Page viii - Would you tell me, please, which way I ought to go from here?' That depends a good deal on where you want to get to,' said the Cat. 'I don't much care where — ' said Alice. Then it doesn't matter which way you go,
Page 59 - Samuel P. Huntington, The Clash of Civilizations and the Remaking of World Order (New York: Simon & Schuster, 1996). 43. Francis Fukuyama, The End of History and the Last Man (New York: Free Press, 1992).
Page 44 - savage wars of peace" have and will continue to put military forces into harm's way. Political actors in an intrastate conflict are likely to have at their disposal an awesome array of conventional and unconventional weaponry. For many societies, violence is a normal and accepted way of causing change or keeping things "the way they always have been.
Page 102 - Robert O. Keohane. After Hegemony: Cooperation and Discord in the World Political Economy (Princeton: Princeton University Press. 1984); and Vinod Aggarwal, Liberal Protectionism: The International Politics of Organized Textile Trade (Berkeley: University of California Press. 1985). See also Ernst B. Haas, "Why Collaborate? Issue-Linkage and International Regimes.
Page xv - Lastly, neither this book nor the individual chapters in it should be construed as reflecting the official positions of the US government, the Department of Defense, or the Department of State. We, and the various contributors, alone are responsible for any errors of fact or judgment. NOTE 1. General John R. Galvin, "Uncomfortable Wars: Toward a New Paradigm," Parameters (December 1986), pp.
Page 18 - Eric V. Larson, Casualties and Consensus: The Historical Role of Casualties in Domestic Support for US Military Operations (Santa Monica: Rand, 1996).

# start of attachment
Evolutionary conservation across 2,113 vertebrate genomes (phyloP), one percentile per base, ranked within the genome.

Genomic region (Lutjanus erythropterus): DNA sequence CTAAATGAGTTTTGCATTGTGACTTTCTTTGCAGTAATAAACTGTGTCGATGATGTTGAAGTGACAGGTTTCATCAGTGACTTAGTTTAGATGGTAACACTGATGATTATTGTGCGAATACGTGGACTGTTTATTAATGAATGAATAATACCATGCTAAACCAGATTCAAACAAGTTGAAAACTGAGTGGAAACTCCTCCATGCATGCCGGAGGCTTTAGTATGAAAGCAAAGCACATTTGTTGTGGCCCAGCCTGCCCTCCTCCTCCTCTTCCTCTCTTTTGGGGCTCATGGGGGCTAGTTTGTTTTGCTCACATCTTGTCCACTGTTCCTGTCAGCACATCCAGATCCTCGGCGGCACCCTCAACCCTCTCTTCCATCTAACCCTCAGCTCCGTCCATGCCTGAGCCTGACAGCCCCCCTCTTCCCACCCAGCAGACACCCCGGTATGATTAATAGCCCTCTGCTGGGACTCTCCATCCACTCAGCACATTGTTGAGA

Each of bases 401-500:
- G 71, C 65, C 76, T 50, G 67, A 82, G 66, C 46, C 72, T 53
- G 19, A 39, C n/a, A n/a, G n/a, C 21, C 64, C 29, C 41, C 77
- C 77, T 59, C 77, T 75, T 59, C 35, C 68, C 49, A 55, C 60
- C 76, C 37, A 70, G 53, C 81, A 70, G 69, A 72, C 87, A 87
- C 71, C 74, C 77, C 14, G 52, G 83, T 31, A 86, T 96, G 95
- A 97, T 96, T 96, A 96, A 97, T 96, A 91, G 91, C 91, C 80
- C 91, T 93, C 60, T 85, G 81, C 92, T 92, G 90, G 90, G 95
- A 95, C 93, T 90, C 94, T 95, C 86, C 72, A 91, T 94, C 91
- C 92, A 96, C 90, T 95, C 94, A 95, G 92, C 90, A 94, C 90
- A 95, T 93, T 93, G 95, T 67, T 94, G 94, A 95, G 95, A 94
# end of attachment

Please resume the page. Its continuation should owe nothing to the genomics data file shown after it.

Page 24 - Interista— those of broad, overriding importance to the survival, safety and vitality of our nation. Among these are the physical security of our territory and that of our allies, the safety of our citizens, our economic well-being and the protection of our criticai infrastructures.
Page 23 - States has embraced several fundamental and enduring goals as a nation: to maintain the sovereignty, political freedom, and independence of the United States, with its values, institutions, and territory intact; to protect the lives and personal safety of Americans, both at home and abroad; and to provide for the well-being and prosperity of the nation and its people. Achieving these basic...

About the author (2003)

MAX G. MANWARING is Adjunct Professor of Political Science at Dickinson College. He is the editor or co-editor of several books, including El Salvador at War: An Oral History (1989), Managing Contemporary Conflict: Pillars of Success (1996), and Toward Responsibility in the New World Disorder: Challenges and Lessons of Peace Operations (1998).

EDWIN G. CORR is a retired U.S. Foreign Service Officer and is now Director of the Energy Institute of the Americas and Associate Director of the International Programs Center at the University of Oklahoma. He has written and edited various articles and books, including Low-Intensity Conflict: Old Threats in a New World.

ROBERT H. DORFF is Chairman of the Department of National Security and Strategy and holder of the General Maxwell D. Taylor Chair at the U.S. Army War College.